Design a site like this with
Get started

Cinque Terre: Italy’s Fabulous Five

“The Italian Riviera is not short of rugged coastline or romantic towns and villages, but the five fishing communities of the Cinque Terre are its most iconic highlight.”

Traveling has always been one of my passions. Even if the epidemic has temporarily halted my travels, I’m constantly thinking about my previous journeys. And my trip to Italy has always been a thrilling experience that I would like to share with your guys.

In terms of reasons for visiting Italy, I’m pretty sure I could come up with at least a hundred different reasons why one should visit Italy. For instance, ancient ruins, assorted museums, soaring mountains, great beaches, and beautiful natural scenery. People might immediately think of Rome when they want to explore history and culture. However, what places come to mind when talking about natural landscapes? Cinque Terre, in my mind, should be at the top of the list.

If you‘ve read Lonely Planet, travelers’ guidance, you will see that this is how they describe the Cinque Terre: “Set amid some of the most dramatic coastal scenery on the planet, these five ingeniously constructed fishing villages can bolster the most jaded of spirits. “

From five Italian fishing villages to one of the most famous coastal landscapes in the world – the Cinque Terre has been through a few changes over the years, but it still looks every bit as gorgeous as you’d imagine. When I first visited the Cinque Terre, I was also struck by the beauty of the scenery before me.

Introducing Cinque Terre’s five villages

1. Monterosso

I only remembered Monterosso boasts a stretch of beach. The beaches were full of people exercising, promenading, taking their dogs for walks, or sunbathing. The village, known for its lemon trees and anchovies, is delightful. And you must try gelato here, Italian ice creams! No trip to Italy is complete without copious amounts of gelato, and all gelato is not created equal.


Vernazza is a small harbor. The tiny port is surrounded by subtle colorful pastels and the charming piazza is lined with good restaurants and bars. And you can climb to the Church of Santa Margherita di Antiochia on the top of the mountain (not that steep at all), overlooking the panoramic view of the sea.


Riomaggiore is the most southern village of the Cinque Terre. The village, dating from the early thirteenth century, is known for its historic character and its wine, produced by the town’s vineyards. The most famous attraction there, I believe, is the Via dell’Amore, lover’s lane, a path along the Cinque Terre coastline known for its romantic atmosphere. Unfortunately, this path was shut down due to a landslide and will reopen again in 2024 probably, so I had no chance to take a romantic stroll there in 2019.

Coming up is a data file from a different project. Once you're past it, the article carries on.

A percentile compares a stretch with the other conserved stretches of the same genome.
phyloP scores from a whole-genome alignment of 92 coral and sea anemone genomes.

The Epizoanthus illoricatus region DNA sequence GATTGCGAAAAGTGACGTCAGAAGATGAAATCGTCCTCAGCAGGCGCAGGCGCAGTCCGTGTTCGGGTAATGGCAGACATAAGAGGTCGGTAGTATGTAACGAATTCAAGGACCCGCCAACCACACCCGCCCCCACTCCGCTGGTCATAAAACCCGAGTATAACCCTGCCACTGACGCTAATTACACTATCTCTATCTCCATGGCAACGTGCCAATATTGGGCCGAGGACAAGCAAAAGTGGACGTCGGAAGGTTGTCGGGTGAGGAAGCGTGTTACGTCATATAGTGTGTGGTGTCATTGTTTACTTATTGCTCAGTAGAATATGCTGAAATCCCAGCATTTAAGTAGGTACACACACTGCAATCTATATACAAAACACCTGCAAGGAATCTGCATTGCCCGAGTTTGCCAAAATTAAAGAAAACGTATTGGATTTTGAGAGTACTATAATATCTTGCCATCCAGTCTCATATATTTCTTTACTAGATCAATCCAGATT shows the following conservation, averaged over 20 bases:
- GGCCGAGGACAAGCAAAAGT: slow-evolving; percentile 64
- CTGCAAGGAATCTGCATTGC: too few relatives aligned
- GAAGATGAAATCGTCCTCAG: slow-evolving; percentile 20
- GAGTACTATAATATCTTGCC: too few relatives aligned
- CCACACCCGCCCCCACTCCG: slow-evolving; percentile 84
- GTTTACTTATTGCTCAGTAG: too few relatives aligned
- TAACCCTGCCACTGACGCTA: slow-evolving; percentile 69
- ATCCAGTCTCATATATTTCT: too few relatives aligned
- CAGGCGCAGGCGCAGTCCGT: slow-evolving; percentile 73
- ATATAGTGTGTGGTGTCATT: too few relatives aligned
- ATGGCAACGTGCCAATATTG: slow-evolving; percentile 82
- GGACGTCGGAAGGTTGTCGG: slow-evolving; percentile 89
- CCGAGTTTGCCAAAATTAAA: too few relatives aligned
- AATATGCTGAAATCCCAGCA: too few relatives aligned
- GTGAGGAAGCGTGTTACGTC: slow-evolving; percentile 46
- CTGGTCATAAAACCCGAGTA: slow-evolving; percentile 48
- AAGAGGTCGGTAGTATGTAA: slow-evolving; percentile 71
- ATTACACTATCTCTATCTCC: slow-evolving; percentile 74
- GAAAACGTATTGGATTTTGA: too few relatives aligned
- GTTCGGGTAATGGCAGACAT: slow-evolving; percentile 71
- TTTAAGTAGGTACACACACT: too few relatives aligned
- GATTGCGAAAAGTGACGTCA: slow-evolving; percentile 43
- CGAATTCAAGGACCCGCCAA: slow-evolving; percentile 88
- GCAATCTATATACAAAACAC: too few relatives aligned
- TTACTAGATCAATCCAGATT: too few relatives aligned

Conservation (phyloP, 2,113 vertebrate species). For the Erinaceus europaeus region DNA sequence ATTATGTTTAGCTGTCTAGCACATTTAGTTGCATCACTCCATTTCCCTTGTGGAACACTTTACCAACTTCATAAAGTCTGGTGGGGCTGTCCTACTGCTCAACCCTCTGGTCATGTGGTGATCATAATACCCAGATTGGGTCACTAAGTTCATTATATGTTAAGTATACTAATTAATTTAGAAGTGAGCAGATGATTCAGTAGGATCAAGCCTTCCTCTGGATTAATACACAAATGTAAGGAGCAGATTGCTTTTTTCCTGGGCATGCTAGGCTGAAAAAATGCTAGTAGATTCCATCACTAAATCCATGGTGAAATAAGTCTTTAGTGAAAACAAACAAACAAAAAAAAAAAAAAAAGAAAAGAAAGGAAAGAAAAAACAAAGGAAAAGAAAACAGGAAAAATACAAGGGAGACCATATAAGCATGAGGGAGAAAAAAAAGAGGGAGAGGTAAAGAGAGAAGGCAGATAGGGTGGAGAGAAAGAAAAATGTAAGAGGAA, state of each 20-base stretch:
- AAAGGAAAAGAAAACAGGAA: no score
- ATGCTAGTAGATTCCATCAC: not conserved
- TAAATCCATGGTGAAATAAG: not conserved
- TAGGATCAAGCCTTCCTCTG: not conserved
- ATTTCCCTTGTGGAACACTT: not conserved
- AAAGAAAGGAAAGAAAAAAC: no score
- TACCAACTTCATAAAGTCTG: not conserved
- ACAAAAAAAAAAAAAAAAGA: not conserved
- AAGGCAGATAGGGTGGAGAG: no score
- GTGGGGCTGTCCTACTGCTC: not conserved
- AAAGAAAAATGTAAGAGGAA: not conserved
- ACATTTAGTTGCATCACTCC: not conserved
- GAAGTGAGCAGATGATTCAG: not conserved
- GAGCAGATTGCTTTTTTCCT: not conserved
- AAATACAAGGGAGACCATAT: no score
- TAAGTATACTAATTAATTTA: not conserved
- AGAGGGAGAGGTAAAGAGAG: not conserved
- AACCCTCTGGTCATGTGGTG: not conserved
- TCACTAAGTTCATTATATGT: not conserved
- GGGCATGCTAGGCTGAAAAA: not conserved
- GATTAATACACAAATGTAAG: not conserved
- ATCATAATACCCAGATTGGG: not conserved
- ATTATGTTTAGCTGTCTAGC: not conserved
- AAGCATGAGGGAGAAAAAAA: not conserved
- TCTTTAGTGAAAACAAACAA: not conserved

Corniglia is the “quiet” middle village that sits atop a 330ft-high rocky promontory surrounded by vineyards. And I strongly recommend you to climb to the summit of the mountain to have a better look. Even though climbing 377 steps might be time-consuming, it is still worth visiting.


I believe most of your guys have already seen this postcard view before. Manarola is one of the most charming and romantic of the Cinque Terre village and is also my favorite one. The tiny harbor features a boat ramp, picturesque multicolored houses facing the sea, a tiny piazza with seafood restaurants. And these pastel buildings will glow gorgeously at sunset, which is the best image in my mind.

I still remembered that day: I sat on the stone bench beside the cliff, surrounded by the accompanying crowd, with the pleasant sound of music in my ears. At that time, I felt that I should have found someone I loved most to be with me. I simply felt that the world’s beauty was breathtaking, but I could only appreciate it alone. There was an indescribable sense of loneliness. That night, I sat silently by the sea, resisted the impulse of tears, and wasted my time in this beautiful place.

Leave a Reply

Fill in your details below or click an icon to log in: Logo

You are commenting using your account. Log Out /  Change )

Twitter picture

You are commenting using your Twitter account. Log Out /  Change )

Facebook photo

You are commenting using your Facebook account. Log Out /  Change )

Connecting to %s

%d bloggers like this: